REVIEW: Ballet Hispánico at Jacob’s Pillow: Illuminating and thrilling

Both the music and dance of Ballet Hispánico straddle and explore culture, with thrilling consequences.

In its stunning opening performance at Jacob’s Pillow this week, Ballet Hispánico brings together both the contradictions and the promise inherent in its name. In her pre-performance Pillow talk, dance scholar Moira Keefe noted that when Tina Ramirez founded Ballet Hispánico in 1970, the term Hispanic had just entered the national vocabulary. A little further searching in Wikipedia revealed that “Hispanic” was created during the Nixon administration as a census category. Yet one doesn’t have to resort to Wikipedia to realize that the term is but a microcosm of a broad complexity of identity, which can be political, racial, geographic, cultural, sexual, historical, and/or any combination of the above.

Ballet Hispánico dances to illuminate and to embody the Hispanic world. That it enlightens, excites, and awes the audience is a testament to the creativity and ingenuity of its director since 2008, Eduardo Vilaro. His virtuoso dancers work with a number of inspired choreographers, costume and lighting designers.

El Beso, a meditation on the kiss, deliciously suffused with the 4/1 beat of Zarzuela, and a spice rack of tastes, impulses and formalities, began the program. And what an auspicious curtain raiser it was!

Bezo. Ballet Hispanico. Photo: Brooke Trisolini
El Beso. Ballet Hispanico. Photo: Brooke Trisolini

The piece was framed within a series of musical vignettes. First, a solo male dancer, undulating and articulating from a crouch into emergence into a social space, was joined through the vignettes by increasing numbers of dancers. They wore stunningly simple black costumes (created by Venezuelan fashion designer Angel Sanchez), with flowing lines and cut-outs showing bits of body, perhaps evoking how a kiss shows bits of a relationship as it punctuates the dancers’ movements. Are the kisses the end point of a relationship, or an entry into something more? Are they social or emotional, an antidote to loneliness or an affirmation of isolation?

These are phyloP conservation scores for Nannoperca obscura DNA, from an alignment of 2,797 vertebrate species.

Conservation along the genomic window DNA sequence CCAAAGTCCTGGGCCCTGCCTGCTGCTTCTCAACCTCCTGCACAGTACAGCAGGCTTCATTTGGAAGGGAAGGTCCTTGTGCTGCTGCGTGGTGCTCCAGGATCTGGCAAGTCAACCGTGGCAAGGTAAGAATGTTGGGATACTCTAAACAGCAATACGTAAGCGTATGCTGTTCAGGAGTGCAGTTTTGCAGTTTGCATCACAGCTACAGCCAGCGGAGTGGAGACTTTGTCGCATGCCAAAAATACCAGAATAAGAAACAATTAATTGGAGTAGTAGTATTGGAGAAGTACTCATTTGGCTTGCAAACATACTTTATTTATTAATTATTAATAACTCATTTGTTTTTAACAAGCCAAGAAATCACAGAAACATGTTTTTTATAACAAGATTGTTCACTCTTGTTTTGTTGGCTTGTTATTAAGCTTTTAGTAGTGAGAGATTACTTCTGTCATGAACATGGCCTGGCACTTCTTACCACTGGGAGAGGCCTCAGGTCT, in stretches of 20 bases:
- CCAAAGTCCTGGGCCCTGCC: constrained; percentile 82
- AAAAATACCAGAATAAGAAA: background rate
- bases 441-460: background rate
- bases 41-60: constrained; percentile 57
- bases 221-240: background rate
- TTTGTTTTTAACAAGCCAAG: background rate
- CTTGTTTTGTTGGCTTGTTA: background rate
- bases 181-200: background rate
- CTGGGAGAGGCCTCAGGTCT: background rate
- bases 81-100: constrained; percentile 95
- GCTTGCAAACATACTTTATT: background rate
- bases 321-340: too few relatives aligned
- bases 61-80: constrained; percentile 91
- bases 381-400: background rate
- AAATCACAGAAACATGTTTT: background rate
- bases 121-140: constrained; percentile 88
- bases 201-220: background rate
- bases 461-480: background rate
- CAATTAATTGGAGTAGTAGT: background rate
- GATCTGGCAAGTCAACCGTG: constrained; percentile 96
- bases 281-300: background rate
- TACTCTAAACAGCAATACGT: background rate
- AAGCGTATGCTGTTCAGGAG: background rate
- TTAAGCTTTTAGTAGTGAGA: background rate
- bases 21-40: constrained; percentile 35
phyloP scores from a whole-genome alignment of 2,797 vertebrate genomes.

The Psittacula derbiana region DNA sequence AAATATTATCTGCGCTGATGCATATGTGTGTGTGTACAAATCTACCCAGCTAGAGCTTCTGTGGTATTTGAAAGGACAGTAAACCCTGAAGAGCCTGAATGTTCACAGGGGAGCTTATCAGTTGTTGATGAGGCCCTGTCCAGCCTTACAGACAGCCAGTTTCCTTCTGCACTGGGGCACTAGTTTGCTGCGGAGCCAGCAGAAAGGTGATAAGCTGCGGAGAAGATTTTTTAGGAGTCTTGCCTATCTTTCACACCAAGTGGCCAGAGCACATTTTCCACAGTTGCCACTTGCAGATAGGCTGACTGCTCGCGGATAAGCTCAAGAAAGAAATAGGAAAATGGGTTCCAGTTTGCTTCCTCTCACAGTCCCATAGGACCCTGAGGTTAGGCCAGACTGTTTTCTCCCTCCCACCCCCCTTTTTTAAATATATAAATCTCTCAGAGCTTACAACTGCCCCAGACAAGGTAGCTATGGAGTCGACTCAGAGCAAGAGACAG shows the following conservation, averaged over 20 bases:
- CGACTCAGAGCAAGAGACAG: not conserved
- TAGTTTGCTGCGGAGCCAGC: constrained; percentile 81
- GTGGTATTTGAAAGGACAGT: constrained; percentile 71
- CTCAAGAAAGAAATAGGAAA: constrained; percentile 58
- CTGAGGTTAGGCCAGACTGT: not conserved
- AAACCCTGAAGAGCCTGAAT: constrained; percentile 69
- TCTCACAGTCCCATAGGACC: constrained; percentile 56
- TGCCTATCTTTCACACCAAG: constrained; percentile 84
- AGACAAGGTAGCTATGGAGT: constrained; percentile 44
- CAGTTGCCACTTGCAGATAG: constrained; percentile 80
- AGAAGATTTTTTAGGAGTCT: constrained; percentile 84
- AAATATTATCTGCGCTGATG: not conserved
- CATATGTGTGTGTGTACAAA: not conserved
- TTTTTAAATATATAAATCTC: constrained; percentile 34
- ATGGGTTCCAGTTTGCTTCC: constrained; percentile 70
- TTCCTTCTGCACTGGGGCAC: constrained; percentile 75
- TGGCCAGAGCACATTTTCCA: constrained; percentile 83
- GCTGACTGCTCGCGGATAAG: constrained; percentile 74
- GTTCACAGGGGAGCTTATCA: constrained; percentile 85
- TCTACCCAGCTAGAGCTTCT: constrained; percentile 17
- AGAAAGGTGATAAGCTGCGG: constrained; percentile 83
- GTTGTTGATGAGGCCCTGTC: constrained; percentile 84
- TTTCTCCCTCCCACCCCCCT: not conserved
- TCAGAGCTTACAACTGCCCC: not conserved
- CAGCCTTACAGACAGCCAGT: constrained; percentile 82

There are so many ways to kiss. Throughout the piece, socks allow dancers to slide into and out of surprise kisses; kisses traverse an arm, suggesting more to come; social kisses on each cheek telegraph disconnection as much as connection; while a sensuous pair exits the stage in a sustained and passionate kiss, leaving the audience with no doubt what happens next, all within light, playful, fast-paced scintillations.

Melissa Fernandez of Ballet Hispánico in ‘Línea Recta.’ Photo by Brooke Trisolini.

After the first intermission, the company offered Línea Recta, a powerful tribute to Flamenco. Set to the strong and soulful guitar and cante of Eric Vaarzon Morel, the dancers projected barely-concealed passions in costumes of the purest, brightest red, the men in high-waisted, fitted pants, the lead woman in a long ruffled train flowing off the back of her waist, forming a bridge and a connection to male dancers. Only the spirit of the long, traditional Flamenco skirt remained. Its suggested absence permitted the full movements of a balletic reinterpretation, while also drawing from the folk, North African, and European streams of traditional Spanish dance.

Ballet Hispánico's 'Linea Recta.' Illustration by Carolyn Newberger
Ballet Hispánico’s ‘Linea Recta.’ Illustration by Carolyn Newberger


Please enjoy this beautiful preview of Linea Recta in this Jacob’s Pillow video:


After a second intermission, the performance ended with a Danzón, choreographed by director Eduardo Vilardo, an inspired fusion of Cuban contra dancing, contemporary and classical dance forms, and be bop inspired jazz. Set to arrangements of “You’ve Changed” by Paquito D’Rivera and “Night in Tunisia” by Dizzy Gillespie and Frank Paparelli, this was a joyous celebration of the richness of culture, community and identity. The costumes were understated yet exuberant; the men in rich maroon brown t-shirts and trousers, the women in waist pinching full, swinging short skirts, giving them a youthful, flirty look.

Danzón, Ballet Hispánico. Illustration: Carolyn Newberger
Danzón, Ballet Hispánico. Illustration: Carolyn Newberger


D’Rivera’s beat pulsated and propelled a voluptuous flow of bodies, as the ensemble slunk, smoldered, and gyrated into and away from each other. A solo male dancer articulated his body through a series of clarinet glissandos, murmurings and shrieks, as though he were made of cartilage rather than bone. One heard Africa, Haiti, and Cuba through ones ears, and saw bodies stretching the limits of what bodies can do, melting into each other, creating gravity-defying formations and a whole corpus of astounding athleticism in the corps de ballet.

Both the music and dance of Ballet Hispánico straddle and explore culture, with thrilling consequences. We came away from this performance deeply satisfied by the beauty and virtuosity of the dance and provoked to reflect on the questions it raised about identity. As old census categorization and contemporary politics demonstrate, we live in a world in which people are too often reduced to and defined by labels. Ballet Hispánico, by inspired intention, points us toward an appreciation of the extraordinary richness of history and culture, and our capacity for respectful, passionate, creative evolution.


Ballet Hispánico performs at Jacob’s Pillow in the Ted Shawn Theatre through July 30. For tickets and information on this and other Jacob’s Pillow performances consult The Berkshire Edge calendar, or contact Jacob’s Pillow.